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Gary Bell

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Wilbur Gary Bell

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[edit] Biographical Information

Gary Bell might have received more media attention in his first year out of baseball than during any of his dozen seasons on American League mounds. Jim Bouton's controversial best seller Ball Four featured Bell prominently, as he was the author's roommate in the early part of the 1969 season with the Seattle Pilots. The name "Ding Dong" wasn't widely known by fans as applying to Gary during his career. Bell's mantra, according to the book was: "Smoke 'em inside".

Originally a starter in his first four years with the Cleveland Indians from 1958 to 1961, he won a career-high 16 games in 1959 and 12 in two other years. Gary pounded out four hits himself on September 16, 1958, while pitching against the Washington Senators. But he was a workhorse out of the Cleveland bullpen after being moved there, appearing in 56 to 60 games every year from 1962 to 1965. He also led the American League in victories out of the bullpen with nine in 1962 and saved a career-high 17 in 1965. That said, he later claimed that he hated relieving "but in those days you had no choice". The Indians were a revolving door of managers in those years, and Bell played for seven different skippers in nine seasons, not something that encouraged a well thought-out usage of players.

In 1966 he returned to the starting rotation and finished with 14 victories. He started out slowly with the Indians in 1967 and was traded to the Boston Red Sox on June 4th, where he played a key role in the Red Sox's "Impossible Dream" pennant with a record of 12-8. He was a 5-2 loser in Game 3 of the World Series against the St. Louis Cardinals, but closed out Game 6 with two scoreless innings to gain a save.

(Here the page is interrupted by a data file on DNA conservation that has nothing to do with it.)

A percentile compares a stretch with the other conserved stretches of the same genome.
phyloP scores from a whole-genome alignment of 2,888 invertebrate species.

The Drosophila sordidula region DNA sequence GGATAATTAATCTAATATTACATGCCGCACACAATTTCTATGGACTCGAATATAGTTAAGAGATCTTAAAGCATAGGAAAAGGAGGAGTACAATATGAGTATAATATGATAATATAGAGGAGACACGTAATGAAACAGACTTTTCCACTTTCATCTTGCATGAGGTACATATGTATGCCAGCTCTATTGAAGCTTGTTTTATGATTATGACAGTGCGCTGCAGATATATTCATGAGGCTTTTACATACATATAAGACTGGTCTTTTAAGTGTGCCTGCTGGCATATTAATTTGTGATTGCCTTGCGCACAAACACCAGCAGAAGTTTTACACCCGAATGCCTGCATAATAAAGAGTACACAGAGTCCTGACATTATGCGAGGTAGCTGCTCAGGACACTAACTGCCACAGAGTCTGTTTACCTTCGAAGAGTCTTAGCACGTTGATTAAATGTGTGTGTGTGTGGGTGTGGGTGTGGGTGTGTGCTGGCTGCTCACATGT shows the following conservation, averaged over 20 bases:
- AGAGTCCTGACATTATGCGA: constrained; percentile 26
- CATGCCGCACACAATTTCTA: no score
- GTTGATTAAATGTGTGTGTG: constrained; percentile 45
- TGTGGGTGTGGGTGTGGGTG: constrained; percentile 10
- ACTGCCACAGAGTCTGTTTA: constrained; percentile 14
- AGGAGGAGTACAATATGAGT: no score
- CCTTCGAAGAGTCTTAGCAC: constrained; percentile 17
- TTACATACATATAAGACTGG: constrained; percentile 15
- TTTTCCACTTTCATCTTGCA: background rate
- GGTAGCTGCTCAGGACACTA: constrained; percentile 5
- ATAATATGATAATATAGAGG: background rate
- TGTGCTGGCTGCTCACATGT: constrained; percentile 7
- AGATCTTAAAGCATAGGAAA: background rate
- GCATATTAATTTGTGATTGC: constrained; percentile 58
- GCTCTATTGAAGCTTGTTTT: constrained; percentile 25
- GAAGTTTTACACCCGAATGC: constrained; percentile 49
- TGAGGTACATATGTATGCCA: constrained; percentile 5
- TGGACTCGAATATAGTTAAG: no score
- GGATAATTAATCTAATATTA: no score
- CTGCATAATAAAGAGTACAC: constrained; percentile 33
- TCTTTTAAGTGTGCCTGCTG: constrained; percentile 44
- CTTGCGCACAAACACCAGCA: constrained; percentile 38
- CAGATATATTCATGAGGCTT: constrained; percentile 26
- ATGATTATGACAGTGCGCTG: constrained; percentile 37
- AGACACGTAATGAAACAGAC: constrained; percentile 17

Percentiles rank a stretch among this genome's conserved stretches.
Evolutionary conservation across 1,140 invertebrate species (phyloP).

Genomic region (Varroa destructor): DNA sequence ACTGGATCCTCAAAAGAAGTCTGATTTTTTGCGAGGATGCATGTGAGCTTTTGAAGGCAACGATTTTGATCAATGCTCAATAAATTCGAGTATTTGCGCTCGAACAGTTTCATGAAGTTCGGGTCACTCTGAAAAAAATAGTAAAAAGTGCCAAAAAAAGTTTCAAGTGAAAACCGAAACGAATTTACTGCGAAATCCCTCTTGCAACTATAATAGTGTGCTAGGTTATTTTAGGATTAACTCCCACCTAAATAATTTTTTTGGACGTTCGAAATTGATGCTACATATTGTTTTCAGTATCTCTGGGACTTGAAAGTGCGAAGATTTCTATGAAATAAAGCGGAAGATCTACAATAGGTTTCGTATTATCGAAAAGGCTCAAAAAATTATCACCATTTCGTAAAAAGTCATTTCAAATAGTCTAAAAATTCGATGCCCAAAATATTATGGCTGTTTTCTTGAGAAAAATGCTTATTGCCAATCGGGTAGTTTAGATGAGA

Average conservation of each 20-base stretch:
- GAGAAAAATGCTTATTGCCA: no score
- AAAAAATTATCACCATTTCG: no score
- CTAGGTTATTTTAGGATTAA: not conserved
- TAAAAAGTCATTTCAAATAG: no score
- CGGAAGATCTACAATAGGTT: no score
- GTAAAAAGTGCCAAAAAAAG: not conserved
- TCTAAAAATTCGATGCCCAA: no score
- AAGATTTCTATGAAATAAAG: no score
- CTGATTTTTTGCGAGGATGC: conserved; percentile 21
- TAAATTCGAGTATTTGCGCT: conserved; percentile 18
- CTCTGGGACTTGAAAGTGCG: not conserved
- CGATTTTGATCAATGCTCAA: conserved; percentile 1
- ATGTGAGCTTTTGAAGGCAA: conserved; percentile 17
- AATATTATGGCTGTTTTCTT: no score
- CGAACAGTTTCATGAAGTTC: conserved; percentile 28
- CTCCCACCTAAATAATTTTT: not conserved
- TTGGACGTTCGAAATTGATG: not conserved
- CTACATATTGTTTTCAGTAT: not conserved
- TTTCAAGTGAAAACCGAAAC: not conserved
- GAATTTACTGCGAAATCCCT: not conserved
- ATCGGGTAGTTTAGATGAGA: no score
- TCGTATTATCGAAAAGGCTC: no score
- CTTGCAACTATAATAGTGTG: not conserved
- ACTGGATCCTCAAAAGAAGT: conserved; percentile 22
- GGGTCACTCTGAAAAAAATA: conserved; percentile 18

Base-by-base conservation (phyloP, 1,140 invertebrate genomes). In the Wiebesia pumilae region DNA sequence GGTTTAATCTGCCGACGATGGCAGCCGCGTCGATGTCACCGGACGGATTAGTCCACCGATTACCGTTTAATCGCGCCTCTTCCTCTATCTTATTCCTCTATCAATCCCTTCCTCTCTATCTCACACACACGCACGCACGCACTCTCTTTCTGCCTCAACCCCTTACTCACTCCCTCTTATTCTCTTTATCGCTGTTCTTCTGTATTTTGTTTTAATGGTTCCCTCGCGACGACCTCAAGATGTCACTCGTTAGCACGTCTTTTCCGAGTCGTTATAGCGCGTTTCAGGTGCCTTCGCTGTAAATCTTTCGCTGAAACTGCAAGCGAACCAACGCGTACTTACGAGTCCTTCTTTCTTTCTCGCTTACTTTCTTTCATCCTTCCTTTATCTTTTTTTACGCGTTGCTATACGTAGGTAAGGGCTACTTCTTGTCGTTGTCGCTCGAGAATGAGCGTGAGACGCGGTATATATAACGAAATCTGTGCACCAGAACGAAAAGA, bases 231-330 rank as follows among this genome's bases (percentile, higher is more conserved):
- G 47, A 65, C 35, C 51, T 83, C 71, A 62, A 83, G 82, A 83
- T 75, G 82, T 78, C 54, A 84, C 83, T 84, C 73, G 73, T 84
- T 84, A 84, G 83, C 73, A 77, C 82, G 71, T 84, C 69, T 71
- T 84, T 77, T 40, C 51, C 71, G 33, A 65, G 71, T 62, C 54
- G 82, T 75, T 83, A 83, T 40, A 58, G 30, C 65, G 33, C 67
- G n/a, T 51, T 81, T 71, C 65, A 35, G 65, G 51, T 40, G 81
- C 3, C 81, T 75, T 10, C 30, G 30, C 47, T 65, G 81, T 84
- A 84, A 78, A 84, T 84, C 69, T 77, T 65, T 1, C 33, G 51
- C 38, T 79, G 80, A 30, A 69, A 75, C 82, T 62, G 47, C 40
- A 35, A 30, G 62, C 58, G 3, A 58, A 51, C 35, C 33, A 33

He was drafted by the Seattle Pilots in the expansion draft on October 15, 1968. He shut out the Chicago White Sox in the first ever major league game played in Seattle. But on June 8th, he was traded to the same White Sox, where he finished his career at age 33 with a 121-117 lifetime mark, plus 51 saves. In spite of his successful career, more was expected of Bell. He had gone 12-10 as a rookie in 1958, and the line about him was "If only he'd been a little meaner... if only he wouldn't be so easy-going, so laid back all the time." He did have a reputation for horsing around and never taking himself or anyone else too seriously, and he said himself: "I wouldn't have been a better pitcher if I'd destroyed some furniture in the clubhouse or kicked the dirt when somebody got a hit." That said, he did get in one celebrated fight during his tenure with the Indians, with roommate and fellow pitcher Jack Kralick, in August of 1965. Kralick took the worst of it, breaking a tooth and needing nine stitches for facial lacerations. The rumored cause of the fight was a dispute over which television channel to watch.

Gary moved back to San Antonio, TX after his playing career and bounced between various jobs. He was married for a second time in 1978 and founded an athletic supplies company in 1987. Bell had five children from the two marriages. He never attempted to get back into baseball.

[edit] Notable Achievements

  • 3-time AL All-Star (1960, 1966 & 1968)
  • 15 Wins Seasons: 1 (1959)
  • 200 Innings Pitched Seasons: 4 (1959, 1961, 1966 & 1967)

[edit] Source

Baseball Players of the 1950s

[edit] Further Reading

  • Terry Pluto: "Kralick versus Bell", in Brad Sullivam, ed: Batting Four Thousand: Baseball in the Western Reserve, SABR, Cleveland, OH, 2008, pp. 62-63.
  • Russell Schneider: "Whatever Happened to... Gary Bell ?", in Brad Sullivan, ed.: Batting Four Thousand: Baseball in the Western Reserve, SABR, Cleveland, OH, 2008, pp. 59-61.

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